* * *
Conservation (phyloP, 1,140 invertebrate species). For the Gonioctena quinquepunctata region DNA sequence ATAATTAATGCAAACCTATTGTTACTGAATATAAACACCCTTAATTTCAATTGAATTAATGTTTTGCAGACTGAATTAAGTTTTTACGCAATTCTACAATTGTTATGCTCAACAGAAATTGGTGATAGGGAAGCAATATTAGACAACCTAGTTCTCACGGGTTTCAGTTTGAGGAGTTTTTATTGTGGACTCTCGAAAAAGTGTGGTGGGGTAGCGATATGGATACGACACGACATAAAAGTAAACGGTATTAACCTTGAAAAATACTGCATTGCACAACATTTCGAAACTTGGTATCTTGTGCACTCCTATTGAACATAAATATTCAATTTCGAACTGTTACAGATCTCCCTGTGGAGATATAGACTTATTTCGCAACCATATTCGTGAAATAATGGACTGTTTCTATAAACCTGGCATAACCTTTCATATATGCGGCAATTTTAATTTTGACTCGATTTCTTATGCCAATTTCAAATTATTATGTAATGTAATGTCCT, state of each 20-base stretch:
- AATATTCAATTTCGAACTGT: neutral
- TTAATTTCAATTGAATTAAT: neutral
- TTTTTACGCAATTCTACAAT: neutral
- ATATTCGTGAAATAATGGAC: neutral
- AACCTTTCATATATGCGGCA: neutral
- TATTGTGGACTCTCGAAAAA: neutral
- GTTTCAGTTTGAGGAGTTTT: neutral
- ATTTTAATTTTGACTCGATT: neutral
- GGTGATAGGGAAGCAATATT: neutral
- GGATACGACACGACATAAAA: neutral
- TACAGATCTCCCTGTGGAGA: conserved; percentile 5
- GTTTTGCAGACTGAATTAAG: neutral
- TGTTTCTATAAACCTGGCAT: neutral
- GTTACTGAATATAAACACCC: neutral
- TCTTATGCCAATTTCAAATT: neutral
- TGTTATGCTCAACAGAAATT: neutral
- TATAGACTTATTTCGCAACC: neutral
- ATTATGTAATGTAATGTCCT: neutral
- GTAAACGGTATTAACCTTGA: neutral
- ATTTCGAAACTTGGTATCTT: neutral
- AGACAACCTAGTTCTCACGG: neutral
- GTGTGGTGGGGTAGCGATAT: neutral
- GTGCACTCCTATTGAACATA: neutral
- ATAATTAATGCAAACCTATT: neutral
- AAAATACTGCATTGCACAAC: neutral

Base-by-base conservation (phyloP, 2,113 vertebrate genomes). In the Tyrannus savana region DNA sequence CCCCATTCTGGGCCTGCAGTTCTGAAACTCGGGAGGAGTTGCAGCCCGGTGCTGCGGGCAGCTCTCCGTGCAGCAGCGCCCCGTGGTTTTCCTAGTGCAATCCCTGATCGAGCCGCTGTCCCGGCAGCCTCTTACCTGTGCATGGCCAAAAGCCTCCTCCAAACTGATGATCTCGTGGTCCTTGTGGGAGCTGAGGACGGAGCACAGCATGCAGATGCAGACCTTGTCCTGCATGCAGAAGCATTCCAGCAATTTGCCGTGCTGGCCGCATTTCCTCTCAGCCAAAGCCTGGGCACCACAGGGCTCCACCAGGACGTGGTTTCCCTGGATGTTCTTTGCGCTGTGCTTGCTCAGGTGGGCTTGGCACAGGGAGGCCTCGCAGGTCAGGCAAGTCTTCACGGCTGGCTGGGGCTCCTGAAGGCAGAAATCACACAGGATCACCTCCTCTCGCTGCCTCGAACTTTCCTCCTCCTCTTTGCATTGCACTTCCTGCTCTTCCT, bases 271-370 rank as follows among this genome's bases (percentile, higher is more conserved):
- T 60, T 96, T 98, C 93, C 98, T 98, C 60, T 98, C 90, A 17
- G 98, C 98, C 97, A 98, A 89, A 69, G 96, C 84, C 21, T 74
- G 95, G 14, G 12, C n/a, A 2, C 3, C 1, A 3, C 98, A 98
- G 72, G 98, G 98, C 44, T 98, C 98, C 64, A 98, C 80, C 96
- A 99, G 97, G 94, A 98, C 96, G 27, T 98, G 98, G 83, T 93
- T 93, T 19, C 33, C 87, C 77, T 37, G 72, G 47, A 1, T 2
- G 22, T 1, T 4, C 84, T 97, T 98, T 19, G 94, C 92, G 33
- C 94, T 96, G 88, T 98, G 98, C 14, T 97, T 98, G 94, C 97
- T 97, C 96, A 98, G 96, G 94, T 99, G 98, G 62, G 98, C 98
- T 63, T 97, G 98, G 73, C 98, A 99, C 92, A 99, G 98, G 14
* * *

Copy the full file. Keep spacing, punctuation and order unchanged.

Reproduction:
Conservation (phyloP, 1,140 invertebrate species). For the Gonioctena quinquepunctata region DNA sequence ATAATTAATGCAAACCTATTGTTACTGAATATAAACACCCTTAATTTCAATTGAATTAATGTTTTGCAGACTGAATTAAGTTTTTACGCAATTCTACAATTGTTATGCTCAACAGAAATTGGTGATAGGGAAGCAATATTAGACAACCTAGTTCTCACGGGTTTCAGTTTGAGGAGTTTTTATTGTGGACTCTCGAAAAAGTGTGGTGGGGTAGCGATATGGATACGACACGACATAAAAGTAAACGGTATTAACCTTGAAAAATACTGCATTGCACAACATTTCGAAACTTGGTATCTTGTGCACTCCTATTGAACATAAATATTCAATTTCGAACTGTTACAGATCTCCCTGTGGAGATATAGACTTATTTCGCAACCATATTCGTGAAATAATGGACTGTTTCTATAAACCTGGCATAACCTTTCATATATGCGGCAATTTTAATTTTGACTCGATTTCTTATGCCAATTTCAAATTATTATGTAATGTAATGTCCT, state of each 20-base stretch:
- AATATTCAATTTCGAACTGT: neutral
- TTAATTTCAATTGAATTAAT: neutral
- TTTTTACGCAATTCTACAAT: neutral
- ATATTCGTGAAATAATGGAC: neutral
- AACCTTTCATATATGCGGCA: neutral
- TATTGTGGACTCTCGAAAAA: neutral
- GTTTCAGTTTGAGGAGTTTT: neutral
- ATTTTAATTTTGACTCGATT: neutral
- GGTGATAGGGAAGCAATATT: neutral
- GGATACGACACGACATAAAA: neutral
- TACAGATCTCCCTGTGGAGA: conserved; percentile 5
- GTTTTGCAGACTGAATTAAG: neutral
- TGTTTCTATAAACCTGGCAT: neutral
- GTTACTGAATATAAACACCC: neutral
- TCTTATGCCAATTTCAAATT: neutral
- TGTTATGCTCAACAGAAATT: neutral
- TATAGACTTATTTCGCAACC: neutral
- ATTATGTAATGTAATGTCCT: neutral
- GTAAACGGTATTAACCTTGA: neutral
- ATTTCGAAACTTGGTATCTT: neutral
- AGACAACCTAGTTCTCACGG: neutral
- GTGTGGTGGGGTAGCGATAT: neutral
- GTGCACTCCTATTGAACATA: neutral
- ATAATTAATGCAAACCTATT: neutral
- AAAATACTGCATTGCACAAC: neutral

Base-by-base conservation (phyloP, 2,113 vertebrate genomes). In the Tyrannus savana region DNA sequence CCCCATTCTGGGCCTGCAGTTCTGAAACTCGGGAGGAGTTGCAGCCCGGTGCTGCGGGCAGCTCTCCGTGCAGCAGCGCCCCGTGGTTTTCCTAGTGCAATCCCTGATCGAGCCGCTGTCCCGGCAGCCTCTTACCTGTGCATGGCCAAAAGCCTCCTCCAAACTGATGATCTCGTGGTCCTTGTGGGAGCTGAGGACGGAGCACAGCATGCAGATGCAGACCTTGTCCTGCATGCAGAAGCATTCCAGCAATTTGCCGTGCTGGCCGCATTTCCTCTCAGCCAAAGCCTGGGCACCACAGGGCTCCACCAGGACGTGGTTTCCCTGGATGTTCTTTGCGCTGTGCTTGCTCAGGTGGGCTTGGCACAGGGAGGCCTCGCAGGTCAGGCAAGTCTTCACGGCTGGCTGGGGCTCCTGAAGGCAGAAATCACACAGGATCACCTCCTCTCGCTGCCTCGAACTTTCCTCCTCCTCTTTGCATTGCACTTCCTGCTCTTCCT, bases 271-370 rank as follows among this genome's bases (percentile, higher is more conserved):
- T 60, T 96, T 98, C 93, C 98, T 98, C 60, T 98, C 90, A 17
- G 98, C 98, C 97, A 98, A 89, A 69, G 96, C 84, C 21, T 74
- G 95, G 14, G 12, C n/a, A 2, C 3, C 1, A 3, C 98, A 98
- G 72, G 98, G 98, C 44, T 98, C 98, C 64, A 98, C 80, C 96
- A 99, G 97, G 94, A 98, C 96, G 27, T 98, G 98, G 83, T 93
- T 93, T 19, C 33, C 87, C 77, T 37, G 72, G 47, A 1, T 2
- G 22, T 1, T 4, C 84, T 97, T 98, T 19, G 94, C 92, G 33
- C 94, T 96, G 88, T 98, G 98, C 14, T 97, T 98, G 94, C 97
- T 97, C 96, A 98, G 96, G 94, T 99, G 98, G 62, G 98, C 98
- T 63, T 97, G 98, G 73, C 98, A 99, C 92, A 99, G 98, G 14